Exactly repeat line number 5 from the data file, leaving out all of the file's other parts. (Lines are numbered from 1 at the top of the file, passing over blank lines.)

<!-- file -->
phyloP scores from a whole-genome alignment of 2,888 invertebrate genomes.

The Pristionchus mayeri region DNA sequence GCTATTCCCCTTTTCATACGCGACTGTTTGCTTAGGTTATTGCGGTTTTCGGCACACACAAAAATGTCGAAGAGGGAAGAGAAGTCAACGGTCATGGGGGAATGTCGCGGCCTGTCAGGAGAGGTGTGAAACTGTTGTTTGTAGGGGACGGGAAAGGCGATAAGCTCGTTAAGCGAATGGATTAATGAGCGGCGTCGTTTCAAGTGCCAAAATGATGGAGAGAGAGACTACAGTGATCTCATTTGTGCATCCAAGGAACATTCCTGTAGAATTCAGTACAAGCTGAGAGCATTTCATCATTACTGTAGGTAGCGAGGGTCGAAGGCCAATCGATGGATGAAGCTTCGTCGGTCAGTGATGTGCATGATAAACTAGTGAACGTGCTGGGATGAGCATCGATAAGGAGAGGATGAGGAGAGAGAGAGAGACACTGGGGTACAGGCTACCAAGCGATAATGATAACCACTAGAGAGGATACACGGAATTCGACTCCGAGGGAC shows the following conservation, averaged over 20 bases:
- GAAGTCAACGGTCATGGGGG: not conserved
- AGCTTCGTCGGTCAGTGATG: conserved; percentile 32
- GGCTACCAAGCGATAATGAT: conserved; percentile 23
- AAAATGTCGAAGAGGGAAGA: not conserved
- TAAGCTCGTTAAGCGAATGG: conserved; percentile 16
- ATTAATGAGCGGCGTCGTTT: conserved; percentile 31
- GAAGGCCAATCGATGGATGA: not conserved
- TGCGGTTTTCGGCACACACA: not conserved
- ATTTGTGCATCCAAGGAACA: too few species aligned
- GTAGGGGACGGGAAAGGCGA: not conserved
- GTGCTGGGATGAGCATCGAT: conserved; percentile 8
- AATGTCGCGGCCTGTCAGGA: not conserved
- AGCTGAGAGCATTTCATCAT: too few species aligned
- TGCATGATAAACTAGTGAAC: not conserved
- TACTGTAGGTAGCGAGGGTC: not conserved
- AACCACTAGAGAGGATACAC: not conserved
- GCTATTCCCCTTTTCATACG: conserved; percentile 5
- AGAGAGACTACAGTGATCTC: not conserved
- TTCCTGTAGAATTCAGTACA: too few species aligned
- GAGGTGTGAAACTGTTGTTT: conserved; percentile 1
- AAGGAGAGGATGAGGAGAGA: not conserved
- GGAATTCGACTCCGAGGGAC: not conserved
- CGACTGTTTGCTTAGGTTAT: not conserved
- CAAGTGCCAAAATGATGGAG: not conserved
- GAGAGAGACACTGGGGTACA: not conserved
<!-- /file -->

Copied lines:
- GGCTACCAAGCGATAATGAT: conserved; percentile 23